COMMONS

The Military Covenant in action? part 1: military casualties

17 February 2011

The Defence Committee today announces a major new inquiry into the support given to members of the Armed Forces and civilians wounded in the service of their country and to their families

Since 2003, the Armed Forces have been operating in two very hostile environments in Afghanistan and Iraq resulting in many personnel being put into harm’s way, and many Armed Forces personnel and MoD civilians have been killed or seriously injured in action.

Since the start of the mission in Afghanistan in 2001, 357 members of the UK Armed Forces and MoD civilians have been killed and a further 493 were seriously injured or wounded. In Iraq from January 2003, 136 Armed Forces personnel or MoD civilian personnel have been killed as a result of hostile action and a further 222 were seriously injured or wounded. An unknown number of personnel have also suffered mental health problems, in particular, post-traumatic stress disorders.

The Armed Forces and the MoD have a responsibility to ensure that Armed Forces and civilian personnel are provided with the best treatment and support including rehabilitation and that their families are also supported.

This inquiry will the first in a series of inquiries looking at the military covenant and the welfare support given to members of the Armed Forces including members of the Reserve Forces and veterans.

The Committee is particularly interested in:

  • how the Armed Forces and the MoD treat and rehabilitate injured personnel once they are evacuated from the battlefield;
  • how they treat and rehabilitate personnel in the longer term;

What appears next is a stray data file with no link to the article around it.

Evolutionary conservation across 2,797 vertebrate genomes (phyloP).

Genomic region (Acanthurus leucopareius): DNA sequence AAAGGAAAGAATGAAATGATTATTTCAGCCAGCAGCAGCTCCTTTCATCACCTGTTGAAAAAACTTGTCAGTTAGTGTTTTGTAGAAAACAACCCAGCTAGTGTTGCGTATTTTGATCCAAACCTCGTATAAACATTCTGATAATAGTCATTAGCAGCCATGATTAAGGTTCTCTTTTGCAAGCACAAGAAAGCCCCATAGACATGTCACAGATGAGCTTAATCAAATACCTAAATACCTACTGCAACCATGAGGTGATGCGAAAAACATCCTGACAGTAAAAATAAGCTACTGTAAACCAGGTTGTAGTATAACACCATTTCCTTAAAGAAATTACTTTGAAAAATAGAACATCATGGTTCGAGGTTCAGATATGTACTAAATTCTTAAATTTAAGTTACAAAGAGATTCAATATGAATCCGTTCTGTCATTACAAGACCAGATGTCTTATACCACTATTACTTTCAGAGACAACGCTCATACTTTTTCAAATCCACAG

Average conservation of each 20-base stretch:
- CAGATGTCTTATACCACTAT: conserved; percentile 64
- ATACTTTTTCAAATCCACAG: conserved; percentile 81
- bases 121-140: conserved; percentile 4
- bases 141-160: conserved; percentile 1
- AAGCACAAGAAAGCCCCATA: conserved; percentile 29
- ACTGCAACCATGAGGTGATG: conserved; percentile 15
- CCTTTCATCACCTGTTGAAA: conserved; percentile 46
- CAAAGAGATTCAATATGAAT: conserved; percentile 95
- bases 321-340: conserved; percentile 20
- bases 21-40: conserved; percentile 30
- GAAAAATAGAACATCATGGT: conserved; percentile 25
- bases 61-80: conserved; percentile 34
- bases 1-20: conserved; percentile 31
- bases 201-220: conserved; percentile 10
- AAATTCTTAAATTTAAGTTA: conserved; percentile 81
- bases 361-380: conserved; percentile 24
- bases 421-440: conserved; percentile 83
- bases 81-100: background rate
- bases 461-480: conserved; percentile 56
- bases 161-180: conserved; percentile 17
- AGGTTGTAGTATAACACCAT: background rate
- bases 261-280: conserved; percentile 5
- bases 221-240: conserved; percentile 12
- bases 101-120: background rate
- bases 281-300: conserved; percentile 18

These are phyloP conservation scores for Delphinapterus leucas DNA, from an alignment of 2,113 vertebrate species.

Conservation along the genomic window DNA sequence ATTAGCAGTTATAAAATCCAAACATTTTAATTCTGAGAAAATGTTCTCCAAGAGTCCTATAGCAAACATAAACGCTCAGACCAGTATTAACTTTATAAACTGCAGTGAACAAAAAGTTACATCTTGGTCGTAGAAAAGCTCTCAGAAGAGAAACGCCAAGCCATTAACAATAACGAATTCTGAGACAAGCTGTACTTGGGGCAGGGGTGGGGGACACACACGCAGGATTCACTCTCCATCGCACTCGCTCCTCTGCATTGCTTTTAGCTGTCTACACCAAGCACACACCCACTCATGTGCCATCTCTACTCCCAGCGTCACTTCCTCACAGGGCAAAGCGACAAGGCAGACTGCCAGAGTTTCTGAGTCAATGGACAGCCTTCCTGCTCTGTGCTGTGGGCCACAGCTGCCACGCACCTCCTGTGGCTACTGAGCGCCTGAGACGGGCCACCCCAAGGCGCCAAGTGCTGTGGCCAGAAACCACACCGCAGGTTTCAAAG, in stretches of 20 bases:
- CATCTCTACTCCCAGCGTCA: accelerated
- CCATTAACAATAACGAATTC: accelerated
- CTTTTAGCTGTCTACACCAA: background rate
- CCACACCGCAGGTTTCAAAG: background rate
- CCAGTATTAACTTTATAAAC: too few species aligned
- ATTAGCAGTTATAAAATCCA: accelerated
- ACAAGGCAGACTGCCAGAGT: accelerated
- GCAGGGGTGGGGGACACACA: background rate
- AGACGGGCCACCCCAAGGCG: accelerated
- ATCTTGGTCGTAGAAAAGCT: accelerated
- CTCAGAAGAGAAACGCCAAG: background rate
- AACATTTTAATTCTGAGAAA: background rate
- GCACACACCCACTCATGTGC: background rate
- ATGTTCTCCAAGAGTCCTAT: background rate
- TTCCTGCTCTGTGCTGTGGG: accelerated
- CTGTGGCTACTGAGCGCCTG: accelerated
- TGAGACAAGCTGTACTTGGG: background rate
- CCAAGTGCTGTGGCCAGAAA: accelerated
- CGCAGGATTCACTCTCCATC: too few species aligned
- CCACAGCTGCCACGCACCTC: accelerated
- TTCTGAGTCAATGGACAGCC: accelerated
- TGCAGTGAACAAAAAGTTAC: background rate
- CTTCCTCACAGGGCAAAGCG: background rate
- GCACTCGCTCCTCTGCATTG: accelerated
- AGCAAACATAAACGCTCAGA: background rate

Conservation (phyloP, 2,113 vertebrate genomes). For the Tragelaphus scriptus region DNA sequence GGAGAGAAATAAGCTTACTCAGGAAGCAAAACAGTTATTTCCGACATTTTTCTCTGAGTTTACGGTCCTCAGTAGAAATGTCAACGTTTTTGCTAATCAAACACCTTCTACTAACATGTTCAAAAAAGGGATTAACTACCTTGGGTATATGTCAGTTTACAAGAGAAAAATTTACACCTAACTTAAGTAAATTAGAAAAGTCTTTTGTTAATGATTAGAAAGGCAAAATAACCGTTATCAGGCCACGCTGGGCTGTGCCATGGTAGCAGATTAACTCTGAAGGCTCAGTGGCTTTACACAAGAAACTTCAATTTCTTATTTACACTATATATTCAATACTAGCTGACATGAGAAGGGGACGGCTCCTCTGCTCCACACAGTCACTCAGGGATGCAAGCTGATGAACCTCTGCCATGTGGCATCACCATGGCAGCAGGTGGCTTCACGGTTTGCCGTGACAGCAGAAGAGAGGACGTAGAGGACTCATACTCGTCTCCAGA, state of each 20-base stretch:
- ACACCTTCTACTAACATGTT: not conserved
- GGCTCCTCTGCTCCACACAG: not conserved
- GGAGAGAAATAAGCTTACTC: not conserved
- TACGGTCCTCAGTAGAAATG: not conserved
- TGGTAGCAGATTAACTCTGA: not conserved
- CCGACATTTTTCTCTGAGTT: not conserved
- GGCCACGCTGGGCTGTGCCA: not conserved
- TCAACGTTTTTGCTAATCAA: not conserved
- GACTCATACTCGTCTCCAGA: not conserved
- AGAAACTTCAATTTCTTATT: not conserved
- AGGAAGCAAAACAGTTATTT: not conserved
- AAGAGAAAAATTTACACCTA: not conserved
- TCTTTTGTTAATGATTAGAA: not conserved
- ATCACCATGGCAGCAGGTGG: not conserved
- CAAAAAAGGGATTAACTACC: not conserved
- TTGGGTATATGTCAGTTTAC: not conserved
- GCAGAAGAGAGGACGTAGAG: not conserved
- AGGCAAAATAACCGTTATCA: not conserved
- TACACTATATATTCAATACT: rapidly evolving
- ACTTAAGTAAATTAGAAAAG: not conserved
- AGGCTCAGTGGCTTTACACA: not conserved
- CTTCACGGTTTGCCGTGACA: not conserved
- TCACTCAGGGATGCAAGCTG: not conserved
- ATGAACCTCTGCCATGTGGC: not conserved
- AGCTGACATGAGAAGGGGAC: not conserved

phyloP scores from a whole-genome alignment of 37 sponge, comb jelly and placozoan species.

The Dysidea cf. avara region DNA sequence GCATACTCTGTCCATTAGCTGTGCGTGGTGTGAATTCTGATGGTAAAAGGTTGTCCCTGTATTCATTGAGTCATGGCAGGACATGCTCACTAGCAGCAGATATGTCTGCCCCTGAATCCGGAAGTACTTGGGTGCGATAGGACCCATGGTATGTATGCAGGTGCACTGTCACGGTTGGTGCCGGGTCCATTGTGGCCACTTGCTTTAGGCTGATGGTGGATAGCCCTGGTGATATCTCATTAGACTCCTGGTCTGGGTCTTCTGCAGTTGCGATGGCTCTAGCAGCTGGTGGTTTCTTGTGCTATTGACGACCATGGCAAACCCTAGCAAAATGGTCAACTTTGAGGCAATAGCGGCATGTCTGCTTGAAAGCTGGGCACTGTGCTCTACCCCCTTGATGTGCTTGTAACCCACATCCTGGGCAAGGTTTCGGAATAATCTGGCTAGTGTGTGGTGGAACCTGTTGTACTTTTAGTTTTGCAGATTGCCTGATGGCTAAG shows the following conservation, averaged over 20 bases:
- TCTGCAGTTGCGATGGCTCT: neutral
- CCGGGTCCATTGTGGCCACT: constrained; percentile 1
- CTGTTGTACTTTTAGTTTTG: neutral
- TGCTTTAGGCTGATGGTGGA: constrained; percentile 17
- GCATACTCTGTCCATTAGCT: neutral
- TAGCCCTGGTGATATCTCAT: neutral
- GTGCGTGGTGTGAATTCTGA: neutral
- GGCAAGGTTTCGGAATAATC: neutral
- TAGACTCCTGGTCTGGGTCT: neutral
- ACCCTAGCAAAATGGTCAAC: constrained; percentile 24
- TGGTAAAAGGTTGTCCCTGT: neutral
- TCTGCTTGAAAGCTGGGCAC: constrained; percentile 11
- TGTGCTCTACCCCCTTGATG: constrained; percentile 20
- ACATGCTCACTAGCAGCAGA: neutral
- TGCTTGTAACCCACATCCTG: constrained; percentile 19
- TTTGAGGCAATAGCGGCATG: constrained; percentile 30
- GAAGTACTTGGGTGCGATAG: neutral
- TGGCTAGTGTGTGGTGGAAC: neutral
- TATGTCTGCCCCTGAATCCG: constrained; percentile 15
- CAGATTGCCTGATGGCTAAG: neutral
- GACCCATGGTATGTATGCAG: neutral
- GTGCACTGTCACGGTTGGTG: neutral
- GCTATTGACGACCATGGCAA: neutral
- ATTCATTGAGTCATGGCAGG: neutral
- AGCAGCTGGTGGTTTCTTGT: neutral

• the effectiveness, or otherwise, of the processes involved in supporting personnel when they either return to work within the Armed Forces or, if being medically discharged, require support finding work, accommodation and further medical support;
  • how effectively the MoD works with local authorities and health authorities to put the right level of support in place and whether different levels of support are provided in different regions of the UK;
  • the role of the charitable sector in providing support to personnel and their families, in particular, whether the demarcation between the state and the voluntary sector in the provision and funding of services is appropriate;
  • how well the MoD and the Armed Forces identify and treat mental health problems which develop in personnel returning from areas of conflict;
  • how the MoD and the Armed Forces support the families of those wounded in action, in particular, those families of bereaved personnel;
  • if there are differences in the way that members of the Reserve Forces are supported; and
  • how injured members of the Armed Forces, civilians and their families are compensated.  

How to respond

The Committee is inviting written submissions on the above and other matters relevant to the inquiry. A copy of the submission should be sent by e-mail to [email protected] and should have ‘The Military Covenant in action? Part 1: Military Casualties’ in the subject line. Submissions should be received by Monday 21 March 2011

If you have any queries on the submission of evidence contact Karen Jackson, Inquiry Manager, tel: 020 7219 6168, email: [email protected].

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